On Let's Talk about Health in Africa Lenias Hwenda takes an in-depth look at the state of public health in African countries through one-on-one conversations and roundtable discussions with leaders and change makers from various sectors of the economy that impacts the health of Africans. Leaders, change makers and ordinary people share their insights, analysis and perspectives to help you make sense of the issues affecting the governance of health in Africa, how they are being tackled, whether this is working and what is needed to close the gap between the status quo and meaningful transformation of the lives of Africans.
Let's Talk about Health in Africa Blog
Geneva Switzerland: Lenias Hwenda is a global health policy expert with a passion for improving access to quality affordable treatments.
Diabetes and its complications are rising to epidemic levels in African countries.
The WHO estimates that the Africa region had an estimated 11.7 million adults suffering from diabetes in 2011. This number is anticipated to more than double by 2030 if action is not taken. Poor diagnosis and and poor availability of affordable treatments are major concerns.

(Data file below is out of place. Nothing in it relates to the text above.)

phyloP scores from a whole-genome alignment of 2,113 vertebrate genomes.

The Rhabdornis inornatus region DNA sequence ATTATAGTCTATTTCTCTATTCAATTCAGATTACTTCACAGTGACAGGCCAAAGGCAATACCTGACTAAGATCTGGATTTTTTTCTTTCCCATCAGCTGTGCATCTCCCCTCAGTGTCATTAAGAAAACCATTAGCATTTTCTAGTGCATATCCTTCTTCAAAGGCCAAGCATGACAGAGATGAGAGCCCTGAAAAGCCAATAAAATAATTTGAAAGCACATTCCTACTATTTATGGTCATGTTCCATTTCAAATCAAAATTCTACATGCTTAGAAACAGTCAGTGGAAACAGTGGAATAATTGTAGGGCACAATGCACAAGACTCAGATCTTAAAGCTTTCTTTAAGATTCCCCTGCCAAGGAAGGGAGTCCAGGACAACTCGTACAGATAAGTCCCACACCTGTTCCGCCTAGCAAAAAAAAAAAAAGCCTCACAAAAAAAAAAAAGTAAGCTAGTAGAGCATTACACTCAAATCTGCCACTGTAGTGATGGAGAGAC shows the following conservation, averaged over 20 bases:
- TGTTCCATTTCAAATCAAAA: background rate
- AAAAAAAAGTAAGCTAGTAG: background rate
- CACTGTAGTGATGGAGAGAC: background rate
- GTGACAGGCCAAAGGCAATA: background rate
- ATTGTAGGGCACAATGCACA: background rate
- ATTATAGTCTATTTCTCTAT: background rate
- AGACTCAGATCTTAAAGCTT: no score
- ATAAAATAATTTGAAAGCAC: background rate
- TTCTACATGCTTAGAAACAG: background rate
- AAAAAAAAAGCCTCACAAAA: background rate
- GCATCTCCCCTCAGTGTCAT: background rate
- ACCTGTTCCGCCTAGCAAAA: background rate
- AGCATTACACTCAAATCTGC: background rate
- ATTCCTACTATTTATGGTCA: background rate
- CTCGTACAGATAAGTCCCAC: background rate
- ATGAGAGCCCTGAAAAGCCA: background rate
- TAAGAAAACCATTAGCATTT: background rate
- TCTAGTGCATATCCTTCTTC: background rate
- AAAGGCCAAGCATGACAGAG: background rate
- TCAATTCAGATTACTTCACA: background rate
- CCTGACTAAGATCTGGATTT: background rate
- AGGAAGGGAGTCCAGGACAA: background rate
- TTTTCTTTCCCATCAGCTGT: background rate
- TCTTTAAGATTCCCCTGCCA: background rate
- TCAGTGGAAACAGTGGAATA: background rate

The WHO predicts that many people in African countries, die from lack of insulin, or develop complication, before they have had a chance to be diagnosed, let alone receive treatment. The WHO estimates that in 2012, diabetes was the direct cause of 1.5 million deaths worldwide. In the same year, UNAIDS estimates that 1.6 million people died of HIV/AIDS related causes worldwide.
Proven low cost interventions exist that are capable of reducing the impact of diabetes while simultaneously addressing risks of other diseases.
Challenges to effective management of diabetes in African countries include poor access to diagnosis, affordable quality medicines, technologies and equipment necessary for treatment and the poor availability of appropriately trained staff and weak health systems. In cases where people are diagnosed, few have sufficient access to insulin, syringes and monitoring equipment. Early mortality is common in children with type 1 diabetes, regardless of whether they have been appropriately diagnosed or not. Early mortality significantly contributes to the low prevalence of type 1 diabetes in African countries.
Blog: Let us Talk about Health in Africa
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